1. Coldness. Yes the dark side will be cold. But maybe you can compensate with internal heat! Your oceans are warmed from below with geothermal fires. They steam and sometimes bubble in the light of the gold and silver moons. Places close enough to the ocean to be warmed by steam will be good places for plants. But as you climb in altitude it gets very cold. And snowy - the steam falls as snow and produces glaciers which gradually push their way downslope back into the oceanic hot tub.

A great place for a ski vacation!

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    $\begingroup$ With large oceans and a thick atmosphere cycling heat, geothermal warming on the dark side isn't necessary. Current models of this sort support largely ice-free antistellar surfaces. $\endgroup$
    – rek
    Sep 2 '19 at 16:53
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    $\begingroup$ The problem with a bright moon is that it's kind of incompatible with a tidally locked planet. Specifically, the tidal force exerted by the moon is proportional to the cube of the angular diameter, while brightness is proportional to its square. So a bright moon needs to loom big in the sky, and that means it's going to exert a strong tidal force on the planet, preventing the planet from tidally locking to anything else. $\endgroup$ Sep 3 '19 at 10:09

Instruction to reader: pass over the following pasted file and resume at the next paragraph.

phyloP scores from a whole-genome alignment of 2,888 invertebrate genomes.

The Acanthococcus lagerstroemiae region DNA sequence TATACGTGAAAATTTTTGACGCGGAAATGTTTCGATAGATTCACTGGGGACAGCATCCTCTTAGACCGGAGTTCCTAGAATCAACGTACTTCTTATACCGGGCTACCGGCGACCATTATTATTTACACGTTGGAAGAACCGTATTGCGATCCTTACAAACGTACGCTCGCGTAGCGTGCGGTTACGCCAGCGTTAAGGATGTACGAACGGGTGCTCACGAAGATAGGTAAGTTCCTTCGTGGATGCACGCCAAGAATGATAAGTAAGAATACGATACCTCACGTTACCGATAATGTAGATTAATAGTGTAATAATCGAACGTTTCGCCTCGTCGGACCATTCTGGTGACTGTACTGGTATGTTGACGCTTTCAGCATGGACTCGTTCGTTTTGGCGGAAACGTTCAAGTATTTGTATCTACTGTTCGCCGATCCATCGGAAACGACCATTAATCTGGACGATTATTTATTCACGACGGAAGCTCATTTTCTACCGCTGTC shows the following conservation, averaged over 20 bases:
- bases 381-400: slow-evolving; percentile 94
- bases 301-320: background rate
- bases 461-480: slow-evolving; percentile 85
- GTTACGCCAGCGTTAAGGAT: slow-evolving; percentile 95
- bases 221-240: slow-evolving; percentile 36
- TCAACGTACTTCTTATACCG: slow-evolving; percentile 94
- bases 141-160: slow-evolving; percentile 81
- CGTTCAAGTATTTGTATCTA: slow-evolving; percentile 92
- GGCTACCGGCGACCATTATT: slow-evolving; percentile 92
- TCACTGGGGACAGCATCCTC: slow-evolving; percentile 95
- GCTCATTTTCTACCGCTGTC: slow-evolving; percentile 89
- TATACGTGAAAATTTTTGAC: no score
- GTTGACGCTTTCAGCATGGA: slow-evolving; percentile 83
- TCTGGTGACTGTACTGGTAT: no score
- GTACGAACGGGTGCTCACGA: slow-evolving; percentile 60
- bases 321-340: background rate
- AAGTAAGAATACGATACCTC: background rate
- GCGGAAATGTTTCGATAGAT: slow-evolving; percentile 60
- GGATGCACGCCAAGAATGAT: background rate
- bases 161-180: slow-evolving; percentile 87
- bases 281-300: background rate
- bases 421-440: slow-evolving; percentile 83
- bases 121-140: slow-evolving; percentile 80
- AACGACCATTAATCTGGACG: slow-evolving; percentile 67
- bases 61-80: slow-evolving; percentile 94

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    $\begingroup$ (A very high albedo moon would help some, since it could be smaller while still being bright. But it's hard to see how a moon around a planet warm enough for life could have such a high albedo, since most of the low molecular mass volatiles that could form a high albedo coating — like water, ammonia, etc. — would evaporate and escape so close to the sun. Unless, of course, the moon was big enough to retain them gravitationally — but then we'd basically have a double planet, and again run into the same tidal issues. Unless the planets were really far apart, but then they wouldn't stay bound...) $\endgroup$ Sep 3 '19 at 10:16
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    $\begingroup$ @IlmariKaronen - what about a metal moon? Metal can be shiny. Like this: en.wikipedia.org/wiki/16_Psyche $\endgroup$
    – Willk
    Sep 3 '19 at 13:48